Thursday, August 11, 2011

Growing Lily bulb “babies” in recycled mulch. (updated 8.23.11)**

Discard pile outside packing room
Peat moss and shavings from stored bulbs is piled outside the packing rooms, ready to use as summer time mulch to reduce weed germination and to help increase the “organics” in a new flower or vegetable bed.  Scales and broken bulbs, dirt from the packing room floor, discarded paper labels and just about anything else save for plastic and large pieces of wood is in the mixture.  In April, after most of our shipping is finished, this dry "mulch" is spread over top flattened cardboard boxes on areas that Dianna wants to plant that fall or the next spring.

Occasionally (as in the picture here) not all bulbs are removed from a case before dumping them onto the pile - perhaps the bulbs were deemed too small to sell, were mechanically damaged or too few in number to plant back.  When we lived in town, our neighbor would come over to poke through the discards to see what goodies he could find to nurse back to health - and he had a marvelous garden from our leftovers, which made a good photography subject.  

The lilies growing in this "peat" pile appear to be quite happy; the bulbs are down over a foot (much deeper than recommended) in the soft material and yes, will be moved to a safe location this fall.

Cardboard is used as a barrier under the mulch because it will simply break down within a few months leaving soft and crumbly (friable) soil, but also will stop any perennial weeds and grasses from poking up under the fluffy peat/shaving mixture.  If this recycled material is spread without a barrier, those pesky dandelions and thistles will soon make their appearance.  Dianna is not a fan of weed barrier cloth in the garden because of its permanence; should you change your mind, it is a mess to remove and persistent weeds that germinate on top and miss being pulled out will still find a way to poke their taproots through the fabric.
The image on the left shows tiny offshoots that were probably incubated in the peat moss discard pile over winter.  Now given space in the four inch deep mulch, they have sent up a tiny leaf or stem to seek light. The circled area shows smaller bulbs that are just beginning to send up a shoot; not all lilies reproduce at a common rate.  Some are eager to grow while others need more time, but these are all Asiatic lilies - the fastest bulbs to multiply on their own and the easiest for the beginning gardener to grow. Instructions for incubating scales to make new bulbs commercially is more precise, but the results are similar.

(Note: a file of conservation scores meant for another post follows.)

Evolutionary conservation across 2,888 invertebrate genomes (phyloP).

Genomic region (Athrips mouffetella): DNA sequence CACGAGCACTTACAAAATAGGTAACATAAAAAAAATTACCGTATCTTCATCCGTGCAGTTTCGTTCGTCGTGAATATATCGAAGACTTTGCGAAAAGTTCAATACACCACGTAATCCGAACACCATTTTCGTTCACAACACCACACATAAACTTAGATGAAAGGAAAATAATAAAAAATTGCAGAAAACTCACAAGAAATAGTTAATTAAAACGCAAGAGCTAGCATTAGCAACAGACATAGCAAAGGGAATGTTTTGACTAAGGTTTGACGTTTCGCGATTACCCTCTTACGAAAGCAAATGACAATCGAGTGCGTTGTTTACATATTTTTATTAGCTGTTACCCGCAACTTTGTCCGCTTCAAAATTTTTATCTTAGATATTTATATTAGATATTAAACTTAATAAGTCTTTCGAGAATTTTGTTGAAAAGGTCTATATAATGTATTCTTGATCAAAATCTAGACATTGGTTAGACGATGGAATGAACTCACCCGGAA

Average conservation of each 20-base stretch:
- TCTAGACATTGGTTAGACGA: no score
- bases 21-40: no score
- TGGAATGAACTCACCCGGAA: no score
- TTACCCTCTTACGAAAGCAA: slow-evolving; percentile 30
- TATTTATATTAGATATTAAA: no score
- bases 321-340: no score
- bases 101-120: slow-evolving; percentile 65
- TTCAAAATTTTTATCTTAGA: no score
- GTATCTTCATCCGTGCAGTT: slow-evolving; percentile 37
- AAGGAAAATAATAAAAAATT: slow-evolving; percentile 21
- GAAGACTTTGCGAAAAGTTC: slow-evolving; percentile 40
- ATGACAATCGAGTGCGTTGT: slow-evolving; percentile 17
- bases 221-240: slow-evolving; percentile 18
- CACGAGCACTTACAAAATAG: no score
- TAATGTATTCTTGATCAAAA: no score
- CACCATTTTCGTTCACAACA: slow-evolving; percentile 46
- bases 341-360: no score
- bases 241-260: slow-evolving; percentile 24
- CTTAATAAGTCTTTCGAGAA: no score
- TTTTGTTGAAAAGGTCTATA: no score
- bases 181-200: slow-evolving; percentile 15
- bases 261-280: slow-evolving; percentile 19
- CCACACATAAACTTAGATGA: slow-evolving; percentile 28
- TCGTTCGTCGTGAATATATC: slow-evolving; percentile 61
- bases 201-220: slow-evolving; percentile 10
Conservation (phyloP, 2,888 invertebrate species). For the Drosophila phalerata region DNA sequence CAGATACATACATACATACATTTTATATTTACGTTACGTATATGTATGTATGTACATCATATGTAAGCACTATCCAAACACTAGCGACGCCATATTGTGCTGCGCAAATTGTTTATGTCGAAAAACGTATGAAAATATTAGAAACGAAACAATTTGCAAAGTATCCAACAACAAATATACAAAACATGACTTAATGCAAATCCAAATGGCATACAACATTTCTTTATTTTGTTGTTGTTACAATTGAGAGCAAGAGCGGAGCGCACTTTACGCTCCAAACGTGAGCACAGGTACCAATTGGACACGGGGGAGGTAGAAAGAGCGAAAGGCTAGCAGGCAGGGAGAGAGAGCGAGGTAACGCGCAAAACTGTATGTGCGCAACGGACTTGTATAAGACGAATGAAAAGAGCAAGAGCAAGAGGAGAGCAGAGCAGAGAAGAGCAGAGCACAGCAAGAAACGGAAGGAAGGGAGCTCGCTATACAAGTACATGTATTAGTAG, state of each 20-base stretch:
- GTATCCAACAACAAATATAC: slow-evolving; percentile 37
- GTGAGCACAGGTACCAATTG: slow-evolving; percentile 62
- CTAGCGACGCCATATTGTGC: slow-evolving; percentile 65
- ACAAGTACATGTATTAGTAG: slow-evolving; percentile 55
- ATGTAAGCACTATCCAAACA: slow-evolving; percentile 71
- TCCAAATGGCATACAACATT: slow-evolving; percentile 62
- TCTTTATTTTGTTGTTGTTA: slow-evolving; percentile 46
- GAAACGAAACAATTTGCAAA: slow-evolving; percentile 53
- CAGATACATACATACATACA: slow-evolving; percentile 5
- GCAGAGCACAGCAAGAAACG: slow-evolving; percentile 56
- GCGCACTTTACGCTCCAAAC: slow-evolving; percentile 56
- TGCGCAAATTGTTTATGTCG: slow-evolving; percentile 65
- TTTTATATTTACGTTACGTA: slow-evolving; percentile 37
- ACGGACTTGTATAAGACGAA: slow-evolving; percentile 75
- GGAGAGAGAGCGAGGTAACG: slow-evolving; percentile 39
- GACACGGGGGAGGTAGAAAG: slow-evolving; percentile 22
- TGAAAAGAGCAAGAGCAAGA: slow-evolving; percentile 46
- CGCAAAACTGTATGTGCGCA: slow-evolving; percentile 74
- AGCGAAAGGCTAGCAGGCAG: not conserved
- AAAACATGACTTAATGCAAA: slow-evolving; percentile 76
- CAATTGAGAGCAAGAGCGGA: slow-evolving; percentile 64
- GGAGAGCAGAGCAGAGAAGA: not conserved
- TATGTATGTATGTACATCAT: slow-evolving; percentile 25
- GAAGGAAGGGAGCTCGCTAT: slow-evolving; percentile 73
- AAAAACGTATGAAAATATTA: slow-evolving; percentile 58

The right side photo's circled area shows younger bulbs that are still attached to their used up scale; all the nutrients went to make the tiny bulbs. At the end of the season, all these new clones of the original mother lily bulb only require one more summer of growth before flowering the following year.  They can be safely moved to a more permanent location or potted up.  New lily bulbs grown from the underground stem of an established lily bulb (stem bulblets) can be left in place to grow to flowering size.  When potting tiny offshoots, protect them over winter from rapid freeze-thaw and saturated soil.

(**update 8.23.11) Thought everyone would like to know that the lilies growing in the peat pile are the tried and true 'Star Gazer'.  The machinery next to the packing barn is one of our old converted potato diggers that we use to gently lift lily bulbs from the rows in fall.

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